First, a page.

Review: The Game of Kings by Dorothy Dunnett
This was always going to be the slightly unfair proposition in me reviewing both of Dorothy Dunnett's sublime historical fiction series - the order I read them in was inevitably going to affect the way I viewed them. It was always going to be impossible not to compare the one I read second to the one I read first, and of course that's happened. But, really, it's not Lymond's fault that I met Niccolò first.
Very briefly, the main story is that of Francis Crawford of Lymond, the younger brother of Lord Culter of Scotland. He has been an outlaw for the past five years after being accused of treachery at the Battle of Solway Moss in 1542, the result of which the balance of power in the Anglo-Scottish wars of the sixteenth century tipped definitively in favor of the English. Solway Moss is also where King James V of Scotland died, leaving as his heir his infant daughter Mary (yeah, that Mary) and his wife Marie de Guise, the daughter of the duc de Guise and one of the more powerful factions at the French court at the time, as Regent (I'll stop because I could, quite cheerfully, talk about the dynastic and political gamesmanship of the late Medieval and Early Renaissance period for years). Lymond is now back in Scotland as the leader of a band of outlaws, and the English are constantly invading Scotland, and Marie is politicking with France and England to try and get the four-year-old Queen of Scots married to a safe monarch, and Francis's brother Richard wants to kill him and Richard's wife Mariotta has a thing for Francis and there's also a blind girl who's got the hots for Lymond (I think), and oh my word there's just so much going on.
Ultimately, as a first offering, I preferred Niccolò Rising to The Game of Kings. Even though the Lymond Chronicles is set a century after the House of Niccolò, the Lymond Chronicles are Dunnett's first major literary work - and the difference in the quality of the writing is immediately obvious. I'm not saying the writing in The Game of Kings is bad - far from it. It is better writing for a first novel than many contemporary authors achieve in their whole careers. I just think that in the twenty-five years between The Game of Kings and Niccolò Rising, Dunnett had - well - twenty-five years of experience as a writer, and had written several successful historical fictions, and so was able to put that experience and that knowledge to bear in one of the greatest opening novels I have ever read.
The introduction to Francis Crawford of Lymond is a bit messier than our introduction to Nicholas van der Poele. The analogy I used when describing my thoughts to my friend (the one who recommended this author to me; thanks forever for that rec, my darling, these series are the best things to have ever happened to me) is watching an absolutely insane tennis match with 800 players on the same court, each playing by their own sets of rules. It's impossible to keep track of the different characters and the 36 million moving parts, even with the character list at the front; and the way the book is segmented - into parts, then into chapters, then into sections - made me feel like I was watching a tableau rather than being immersed in a story. Also, the fact that speech patterns of characters change throughout the book - at one point, an important player on the English side, Lord Grey, had a lisp and then he doesn't anymore - makes it very difficult to keep track of who is where and doing what. Nobody stays in one place long enough for you to get your head around what their motives or plans are. I think that's part of what she's trying to do, insinuating that Lymond is the only one who can keep track of all the moving parts because he's the only one with the brains to do it - but oh my word was it much.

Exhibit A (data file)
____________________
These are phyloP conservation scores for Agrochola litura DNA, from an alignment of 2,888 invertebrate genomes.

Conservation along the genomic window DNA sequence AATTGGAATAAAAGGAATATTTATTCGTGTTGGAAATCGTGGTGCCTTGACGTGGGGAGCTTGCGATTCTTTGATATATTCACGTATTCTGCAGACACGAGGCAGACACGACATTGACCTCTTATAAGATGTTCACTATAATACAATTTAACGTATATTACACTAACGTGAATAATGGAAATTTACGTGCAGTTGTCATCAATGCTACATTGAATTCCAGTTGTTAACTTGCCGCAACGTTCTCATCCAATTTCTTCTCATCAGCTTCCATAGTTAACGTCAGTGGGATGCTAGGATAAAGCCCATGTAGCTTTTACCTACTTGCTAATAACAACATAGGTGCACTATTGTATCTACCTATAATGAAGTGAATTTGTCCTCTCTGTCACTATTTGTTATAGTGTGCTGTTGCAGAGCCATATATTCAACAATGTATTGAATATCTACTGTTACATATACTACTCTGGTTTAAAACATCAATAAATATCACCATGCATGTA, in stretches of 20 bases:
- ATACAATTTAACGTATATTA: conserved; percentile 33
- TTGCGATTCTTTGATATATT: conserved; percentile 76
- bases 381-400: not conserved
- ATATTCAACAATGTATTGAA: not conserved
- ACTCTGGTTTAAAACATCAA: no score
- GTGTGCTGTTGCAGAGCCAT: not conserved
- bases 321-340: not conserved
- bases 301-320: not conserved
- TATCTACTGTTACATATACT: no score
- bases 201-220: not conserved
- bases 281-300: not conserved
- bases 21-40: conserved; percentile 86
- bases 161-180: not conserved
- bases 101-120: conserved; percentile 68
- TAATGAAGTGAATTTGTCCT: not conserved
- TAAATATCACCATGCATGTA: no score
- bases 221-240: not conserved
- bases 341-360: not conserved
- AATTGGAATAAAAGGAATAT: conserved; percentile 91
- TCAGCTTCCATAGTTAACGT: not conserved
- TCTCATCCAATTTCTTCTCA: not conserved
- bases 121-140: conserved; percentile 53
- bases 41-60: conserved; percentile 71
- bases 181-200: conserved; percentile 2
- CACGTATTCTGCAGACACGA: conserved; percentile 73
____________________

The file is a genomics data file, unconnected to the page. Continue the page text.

Also, I just found Lymond annoying. He was redeemed for me by the end of the book, after his background and backstory was more fully explored and he got taken prisoner approximately 89,382 times, but he never stops talking in riddles, speaking in random verse, and dropping in dead languages and weird dialects that I definitely do not understand or speak. Like, I get that this takes place in Scotland - but really, Dorothy, nobody speaks archaic Gaelic anymore! What was with the random Gaelic verse about chess at the beginning of every chapter????
But, globally, the book remained excellent - the pacing was a bit off in the last 75 pages, but that was the only real issue. The emotional climax of the book, the big reveal (another EXCELLENT big reveal by DD on this one) are separated by a few too many pages. The characters were well-developed, fully nuanced people with well-articulated, separated, recognizable, motivations and dialogue and phrases. All the emotional punches and moments land exactly the way they're meant to, and none of the wins feel like cop-outs. The losses carry the stakes that the time period deserves. And, again, the way Dorothy Dunnett wields the history is magnificent and in my opinion has no match in the historical fiction genre - the research, the strength of her women in a way that is true to the time period, the details that make the setting and the story so vividly real, the way the time period is an accessory to the story rather than the story itself.
I can't wait to dive back into the rest of this series - and hopefully as I get to know the characters better and my Gaelic improves I'll be able to keep up with all these crazy Scots.